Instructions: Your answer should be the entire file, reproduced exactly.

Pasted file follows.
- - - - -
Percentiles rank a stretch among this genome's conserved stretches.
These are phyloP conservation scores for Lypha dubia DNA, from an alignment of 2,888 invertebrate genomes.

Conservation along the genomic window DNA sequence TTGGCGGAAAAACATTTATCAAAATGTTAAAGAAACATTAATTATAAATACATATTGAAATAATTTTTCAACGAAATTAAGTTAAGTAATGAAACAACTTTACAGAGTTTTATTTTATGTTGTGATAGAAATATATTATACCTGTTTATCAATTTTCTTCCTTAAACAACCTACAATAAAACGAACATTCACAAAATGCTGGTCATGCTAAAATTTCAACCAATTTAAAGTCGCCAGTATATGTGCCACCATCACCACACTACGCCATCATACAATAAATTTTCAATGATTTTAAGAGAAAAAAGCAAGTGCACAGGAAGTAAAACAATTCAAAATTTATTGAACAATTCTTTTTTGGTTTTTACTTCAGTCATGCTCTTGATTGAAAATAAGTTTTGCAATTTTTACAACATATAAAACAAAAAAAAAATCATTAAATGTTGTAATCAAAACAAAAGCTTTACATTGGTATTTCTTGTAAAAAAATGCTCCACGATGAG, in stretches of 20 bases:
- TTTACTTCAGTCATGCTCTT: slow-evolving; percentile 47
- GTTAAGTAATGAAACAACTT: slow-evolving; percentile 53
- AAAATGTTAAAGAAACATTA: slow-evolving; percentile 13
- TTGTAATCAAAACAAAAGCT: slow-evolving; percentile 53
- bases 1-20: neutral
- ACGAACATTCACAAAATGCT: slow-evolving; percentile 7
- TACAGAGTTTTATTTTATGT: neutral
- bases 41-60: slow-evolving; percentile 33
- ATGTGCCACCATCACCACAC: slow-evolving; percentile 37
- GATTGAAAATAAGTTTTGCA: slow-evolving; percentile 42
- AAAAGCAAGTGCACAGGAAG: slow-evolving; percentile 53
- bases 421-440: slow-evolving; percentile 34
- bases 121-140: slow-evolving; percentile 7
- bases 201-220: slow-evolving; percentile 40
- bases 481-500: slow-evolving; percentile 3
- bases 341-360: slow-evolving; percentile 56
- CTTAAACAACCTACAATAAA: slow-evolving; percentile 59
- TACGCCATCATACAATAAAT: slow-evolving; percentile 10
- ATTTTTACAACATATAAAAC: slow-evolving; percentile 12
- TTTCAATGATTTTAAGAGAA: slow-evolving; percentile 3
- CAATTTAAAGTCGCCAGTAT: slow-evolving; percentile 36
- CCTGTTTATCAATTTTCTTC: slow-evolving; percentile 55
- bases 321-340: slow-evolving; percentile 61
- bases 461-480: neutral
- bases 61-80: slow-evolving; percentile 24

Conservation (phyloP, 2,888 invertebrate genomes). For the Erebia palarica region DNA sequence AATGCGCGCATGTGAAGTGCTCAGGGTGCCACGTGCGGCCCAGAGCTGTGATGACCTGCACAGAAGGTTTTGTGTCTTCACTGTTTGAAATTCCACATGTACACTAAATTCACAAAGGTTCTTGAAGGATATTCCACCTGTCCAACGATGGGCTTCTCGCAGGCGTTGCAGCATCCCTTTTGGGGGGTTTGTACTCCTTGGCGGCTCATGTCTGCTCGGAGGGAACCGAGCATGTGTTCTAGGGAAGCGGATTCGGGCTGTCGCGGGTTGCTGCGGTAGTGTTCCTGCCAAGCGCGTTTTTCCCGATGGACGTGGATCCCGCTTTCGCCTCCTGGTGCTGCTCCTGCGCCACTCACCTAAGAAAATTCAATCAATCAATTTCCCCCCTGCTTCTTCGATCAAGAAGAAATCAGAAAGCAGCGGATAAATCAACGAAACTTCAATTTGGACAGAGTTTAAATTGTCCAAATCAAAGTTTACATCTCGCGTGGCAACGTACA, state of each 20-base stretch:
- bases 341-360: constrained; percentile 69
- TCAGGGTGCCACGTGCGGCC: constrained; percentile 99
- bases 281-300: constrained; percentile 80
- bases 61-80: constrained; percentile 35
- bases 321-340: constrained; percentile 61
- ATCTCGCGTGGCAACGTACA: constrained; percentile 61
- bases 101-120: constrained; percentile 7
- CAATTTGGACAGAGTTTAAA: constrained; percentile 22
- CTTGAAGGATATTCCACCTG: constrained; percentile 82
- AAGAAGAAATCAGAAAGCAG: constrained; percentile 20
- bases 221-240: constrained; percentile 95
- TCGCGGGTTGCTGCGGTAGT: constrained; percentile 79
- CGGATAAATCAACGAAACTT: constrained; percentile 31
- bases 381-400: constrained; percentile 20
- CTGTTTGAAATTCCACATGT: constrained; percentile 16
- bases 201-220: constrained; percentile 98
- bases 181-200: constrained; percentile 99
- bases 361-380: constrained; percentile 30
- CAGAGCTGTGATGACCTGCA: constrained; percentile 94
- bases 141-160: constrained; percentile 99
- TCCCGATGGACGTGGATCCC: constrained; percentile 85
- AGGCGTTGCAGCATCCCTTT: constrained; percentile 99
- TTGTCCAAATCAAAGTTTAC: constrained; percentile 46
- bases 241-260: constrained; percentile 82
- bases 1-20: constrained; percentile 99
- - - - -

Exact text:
Percentiles rank a stretch among this genome's conserved stretches.
These are phyloP conservation scores for Lypha dubia DNA, from an alignment of 2,888 invertebrate genomes.

Conservation along the genomic window DNA sequence TTGGCGGAAAAACATTTATCAAAATGTTAAAGAAACATTAATTATAAATACATATTGAAATAATTTTTCAACGAAATTAAGTTAAGTAATGAAACAACTTTACAGAGTTTTATTTTATGTTGTGATAGAAATATATTATACCTGTTTATCAATTTTCTTCCTTAAACAACCTACAATAAAACGAACATTCACAAAATGCTGGTCATGCTAAAATTTCAACCAATTTAAAGTCGCCAGTATATGTGCCACCATCACCACACTACGCCATCATACAATAAATTTTCAATGATTTTAAGAGAAAAAAGCAAGTGCACAGGAAGTAAAACAATTCAAAATTTATTGAACAATTCTTTTTTGGTTTTTACTTCAGTCATGCTCTTGATTGAAAATAAGTTTTGCAATTTTTACAACATATAAAACAAAAAAAAAATCATTAAATGTTGTAATCAAAACAAAAGCTTTACATTGGTATTTCTTGTAAAAAAATGCTCCACGATGAG, in stretches of 20 bases:
- TTTACTTCAGTCATGCTCTT: slow-evolving; percentile 47
- GTTAAGTAATGAAACAACTT: slow-evolving; percentile 53
- AAAATGTTAAAGAAACATTA: slow-evolving; percentile 13
- TTGTAATCAAAACAAAAGCT: slow-evolving; percentile 53
- bases 1-20: neutral
- ACGAACATTCACAAAATGCT: slow-evolving; percentile 7
- TACAGAGTTTTATTTTATGT: neutral
- bases 41-60: slow-evolving; percentile 33
- ATGTGCCACCATCACCACAC: slow-evolving; percentile 37
- GATTGAAAATAAGTTTTGCA: slow-evolving; percentile 42
- AAAAGCAAGTGCACAGGAAG: slow-evolving; percentile 53
- bases 421-440: slow-evolving; percentile 34
- bases 121-140: slow-evolving; percentile 7
- bases 201-220: slow-evolving; percentile 40
- bases 481-500: slow-evolving; percentile 3
- bases 341-360: slow-evolving; percentile 56
- CTTAAACAACCTACAATAAA: slow-evolving; percentile 59
- TACGCCATCATACAATAAAT: slow-evolving; percentile 10
- ATTTTTACAACATATAAAAC: slow-evolving; percentile 12
- TTTCAATGATTTTAAGAGAA: slow-evolving; percentile 3
- CAATTTAAAGTCGCCAGTAT: slow-evolving; percentile 36
- CCTGTTTATCAATTTTCTTC: slow-evolving; percentile 55
- bases 321-340: slow-evolving; percentile 61
- bases 461-480: neutral
- bases 61-80: slow-evolving; percentile 24

Conservation (phyloP, 2,888 invertebrate genomes). For the Erebia palarica region DNA sequence AATGCGCGCATGTGAAGTGCTCAGGGTGCCACGTGCGGCCCAGAGCTGTGATGACCTGCACAGAAGGTTTTGTGTCTTCACTGTTTGAAATTCCACATGTACACTAAATTCACAAAGGTTCTTGAAGGATATTCCACCTGTCCAACGATGGGCTTCTCGCAGGCGTTGCAGCATCCCTTTTGGGGGGTTTGTACTCCTTGGCGGCTCATGTCTGCTCGGAGGGAACCGAGCATGTGTTCTAGGGAAGCGGATTCGGGCTGTCGCGGGTTGCTGCGGTAGTGTTCCTGCCAAGCGCGTTTTTCCCGATGGACGTGGATCCCGCTTTCGCCTCCTGGTGCTGCTCCTGCGCCACTCACCTAAGAAAATTCAATCAATCAATTTCCCCCCTGCTTCTTCGATCAAGAAGAAATCAGAAAGCAGCGGATAAATCAACGAAACTTCAATTTGGACAGAGTTTAAATTGTCCAAATCAAAGTTTACATCTCGCGTGGCAACGTACA, state of each 20-base stretch:
- bases 341-360: constrained; percentile 69
- TCAGGGTGCCACGTGCGGCC: constrained; percentile 99
- bases 281-300: constrained; percentile 80
- bases 61-80: constrained; percentile 35
- bases 321-340: constrained; percentile 61
- ATCTCGCGTGGCAACGTACA: constrained; percentile 61
- bases 101-120: constrained; percentile 7
- CAATTTGGACAGAGTTTAAA: constrained; percentile 22
- CTTGAAGGATATTCCACCTG: constrained; percentile 82
- AAGAAGAAATCAGAAAGCAG: constrained; percentile 20
- bases 221-240: constrained; percentile 95
- TCGCGGGTTGCTGCGGTAGT: constrained; percentile 79
- CGGATAAATCAACGAAACTT: constrained; percentile 31
- bases 381-400: constrained; percentile 20
- CTGTTTGAAATTCCACATGT: constrained; percentile 16
- bases 201-220: constrained; percentile 98
- bases 181-200: constrained; percentile 99
- bases 361-380: constrained; percentile 30
- CAGAGCTGTGATGACCTGCA: constrained; percentile 94
- bases 141-160: constrained; percentile 99
- TCCCGATGGACGTGGATCCC: constrained; percentile 85
- AGGCGTTGCAGCATCCCTTT: constrained; percentile 99
- TTGTCCAAATCAAAGTTTAC: constrained; percentile 46
- bases 241-260: constrained; percentile 82
- bases 1-20: constrained; percentile 99